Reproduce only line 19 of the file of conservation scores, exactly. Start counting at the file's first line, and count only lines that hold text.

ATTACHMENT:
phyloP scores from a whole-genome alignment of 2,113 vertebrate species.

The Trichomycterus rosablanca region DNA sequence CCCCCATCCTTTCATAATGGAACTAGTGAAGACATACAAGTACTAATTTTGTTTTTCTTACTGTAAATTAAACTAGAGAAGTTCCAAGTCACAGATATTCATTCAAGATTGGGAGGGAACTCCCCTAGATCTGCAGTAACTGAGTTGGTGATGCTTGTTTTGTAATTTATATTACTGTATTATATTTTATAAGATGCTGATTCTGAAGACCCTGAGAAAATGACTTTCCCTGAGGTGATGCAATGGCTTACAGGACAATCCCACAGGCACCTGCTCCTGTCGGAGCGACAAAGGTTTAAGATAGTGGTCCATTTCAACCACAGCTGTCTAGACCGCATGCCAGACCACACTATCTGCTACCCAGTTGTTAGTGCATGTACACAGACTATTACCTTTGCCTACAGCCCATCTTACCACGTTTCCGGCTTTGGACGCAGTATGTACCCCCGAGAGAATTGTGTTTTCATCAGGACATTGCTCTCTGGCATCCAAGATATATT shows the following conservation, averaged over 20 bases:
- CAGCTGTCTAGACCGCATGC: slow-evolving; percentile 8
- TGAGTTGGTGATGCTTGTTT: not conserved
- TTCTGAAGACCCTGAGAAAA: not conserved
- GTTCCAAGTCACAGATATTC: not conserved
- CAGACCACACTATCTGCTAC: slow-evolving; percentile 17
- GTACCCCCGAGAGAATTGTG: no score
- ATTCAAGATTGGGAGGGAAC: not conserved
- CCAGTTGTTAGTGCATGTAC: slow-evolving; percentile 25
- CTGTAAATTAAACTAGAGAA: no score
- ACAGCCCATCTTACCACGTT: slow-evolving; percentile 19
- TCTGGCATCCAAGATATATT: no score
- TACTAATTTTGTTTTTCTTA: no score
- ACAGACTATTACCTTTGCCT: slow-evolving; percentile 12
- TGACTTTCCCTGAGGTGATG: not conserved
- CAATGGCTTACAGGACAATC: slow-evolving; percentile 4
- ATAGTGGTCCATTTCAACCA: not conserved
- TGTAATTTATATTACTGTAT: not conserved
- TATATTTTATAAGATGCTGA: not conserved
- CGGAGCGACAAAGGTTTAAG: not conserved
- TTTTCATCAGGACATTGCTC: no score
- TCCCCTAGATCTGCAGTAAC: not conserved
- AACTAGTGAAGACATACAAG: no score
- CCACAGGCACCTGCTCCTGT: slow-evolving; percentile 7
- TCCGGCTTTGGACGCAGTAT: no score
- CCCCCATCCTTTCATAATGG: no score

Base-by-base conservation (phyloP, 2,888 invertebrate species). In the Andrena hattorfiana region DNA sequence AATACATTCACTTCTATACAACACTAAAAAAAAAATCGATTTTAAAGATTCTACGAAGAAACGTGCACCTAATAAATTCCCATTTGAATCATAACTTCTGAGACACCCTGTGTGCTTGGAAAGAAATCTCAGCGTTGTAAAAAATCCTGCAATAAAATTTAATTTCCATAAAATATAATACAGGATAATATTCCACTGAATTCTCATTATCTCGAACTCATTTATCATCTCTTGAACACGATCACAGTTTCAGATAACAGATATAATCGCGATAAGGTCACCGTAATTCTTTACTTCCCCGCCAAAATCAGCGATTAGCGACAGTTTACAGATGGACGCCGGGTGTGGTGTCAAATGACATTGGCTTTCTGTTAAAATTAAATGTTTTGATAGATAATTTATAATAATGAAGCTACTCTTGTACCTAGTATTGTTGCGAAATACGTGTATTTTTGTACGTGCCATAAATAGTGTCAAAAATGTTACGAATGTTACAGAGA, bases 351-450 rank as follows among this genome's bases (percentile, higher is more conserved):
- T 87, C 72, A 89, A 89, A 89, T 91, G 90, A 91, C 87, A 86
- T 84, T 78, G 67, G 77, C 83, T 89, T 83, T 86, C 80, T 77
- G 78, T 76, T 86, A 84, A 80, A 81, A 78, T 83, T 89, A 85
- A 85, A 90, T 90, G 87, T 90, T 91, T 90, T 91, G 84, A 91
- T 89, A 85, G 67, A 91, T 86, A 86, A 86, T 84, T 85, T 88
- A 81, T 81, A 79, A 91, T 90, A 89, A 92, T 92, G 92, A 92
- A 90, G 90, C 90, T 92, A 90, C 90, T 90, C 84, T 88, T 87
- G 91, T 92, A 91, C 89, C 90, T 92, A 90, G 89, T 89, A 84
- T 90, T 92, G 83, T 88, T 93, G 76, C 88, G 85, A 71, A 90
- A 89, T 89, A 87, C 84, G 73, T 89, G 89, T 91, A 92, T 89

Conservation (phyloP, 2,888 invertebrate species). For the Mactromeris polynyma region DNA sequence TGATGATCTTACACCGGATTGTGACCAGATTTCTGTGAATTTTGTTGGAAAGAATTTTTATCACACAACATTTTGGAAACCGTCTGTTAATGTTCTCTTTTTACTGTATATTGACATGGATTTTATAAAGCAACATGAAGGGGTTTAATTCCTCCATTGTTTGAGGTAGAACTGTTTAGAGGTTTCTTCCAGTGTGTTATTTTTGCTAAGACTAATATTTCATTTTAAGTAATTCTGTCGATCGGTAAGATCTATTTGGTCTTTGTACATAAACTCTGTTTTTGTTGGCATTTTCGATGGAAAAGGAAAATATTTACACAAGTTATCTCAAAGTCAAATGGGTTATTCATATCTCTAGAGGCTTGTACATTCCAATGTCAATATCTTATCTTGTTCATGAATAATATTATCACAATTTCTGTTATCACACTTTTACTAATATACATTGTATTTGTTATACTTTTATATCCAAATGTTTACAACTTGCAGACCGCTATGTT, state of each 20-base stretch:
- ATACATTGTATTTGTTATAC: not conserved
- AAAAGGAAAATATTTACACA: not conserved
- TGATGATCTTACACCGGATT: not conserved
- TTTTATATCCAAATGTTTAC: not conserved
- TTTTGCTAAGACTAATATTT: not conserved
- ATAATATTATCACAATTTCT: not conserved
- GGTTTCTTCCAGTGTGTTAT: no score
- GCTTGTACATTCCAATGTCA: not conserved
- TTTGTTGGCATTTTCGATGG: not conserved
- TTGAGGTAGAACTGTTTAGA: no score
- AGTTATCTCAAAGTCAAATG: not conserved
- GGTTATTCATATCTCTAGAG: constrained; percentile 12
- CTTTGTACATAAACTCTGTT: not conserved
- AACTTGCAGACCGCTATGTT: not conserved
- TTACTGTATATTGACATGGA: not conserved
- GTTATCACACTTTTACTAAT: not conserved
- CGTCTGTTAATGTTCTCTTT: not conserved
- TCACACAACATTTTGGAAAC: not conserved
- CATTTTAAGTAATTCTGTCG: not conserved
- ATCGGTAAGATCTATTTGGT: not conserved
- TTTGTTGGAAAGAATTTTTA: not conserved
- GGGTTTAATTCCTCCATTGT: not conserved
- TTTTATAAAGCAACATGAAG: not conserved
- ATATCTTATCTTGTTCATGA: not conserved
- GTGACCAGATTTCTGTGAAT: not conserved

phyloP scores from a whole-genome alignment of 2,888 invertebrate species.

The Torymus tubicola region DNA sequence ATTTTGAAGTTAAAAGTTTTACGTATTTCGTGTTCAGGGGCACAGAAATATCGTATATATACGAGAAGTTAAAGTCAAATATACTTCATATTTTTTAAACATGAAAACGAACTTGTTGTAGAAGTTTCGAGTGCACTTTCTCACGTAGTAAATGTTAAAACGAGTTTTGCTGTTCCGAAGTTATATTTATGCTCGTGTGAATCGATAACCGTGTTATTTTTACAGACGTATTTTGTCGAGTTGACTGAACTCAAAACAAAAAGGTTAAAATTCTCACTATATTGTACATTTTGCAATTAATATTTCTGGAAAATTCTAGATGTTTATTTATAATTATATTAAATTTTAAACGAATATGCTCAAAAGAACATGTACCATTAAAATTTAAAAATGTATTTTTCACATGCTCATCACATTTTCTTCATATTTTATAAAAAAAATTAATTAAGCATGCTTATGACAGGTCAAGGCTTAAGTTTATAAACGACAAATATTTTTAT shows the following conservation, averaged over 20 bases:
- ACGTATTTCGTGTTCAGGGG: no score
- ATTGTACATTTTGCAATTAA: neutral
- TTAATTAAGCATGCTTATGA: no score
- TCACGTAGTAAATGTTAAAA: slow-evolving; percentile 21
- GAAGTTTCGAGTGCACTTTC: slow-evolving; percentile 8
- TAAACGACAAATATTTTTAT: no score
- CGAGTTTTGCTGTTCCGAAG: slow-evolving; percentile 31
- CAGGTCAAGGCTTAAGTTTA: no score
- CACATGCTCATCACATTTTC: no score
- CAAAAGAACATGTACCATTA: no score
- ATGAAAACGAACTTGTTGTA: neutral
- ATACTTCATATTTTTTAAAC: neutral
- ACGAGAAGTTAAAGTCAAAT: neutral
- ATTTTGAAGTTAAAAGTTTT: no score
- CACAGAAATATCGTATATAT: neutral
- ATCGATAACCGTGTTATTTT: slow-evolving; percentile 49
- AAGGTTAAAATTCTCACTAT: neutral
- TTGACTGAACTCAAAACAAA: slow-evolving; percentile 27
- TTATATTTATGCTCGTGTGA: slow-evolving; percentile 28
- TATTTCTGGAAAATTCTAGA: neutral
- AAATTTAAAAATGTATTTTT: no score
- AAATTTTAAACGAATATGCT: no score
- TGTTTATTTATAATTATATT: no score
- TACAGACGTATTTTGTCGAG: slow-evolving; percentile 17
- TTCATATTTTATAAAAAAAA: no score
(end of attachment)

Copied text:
- TGTAATTTATATTACTGTAT: not conserved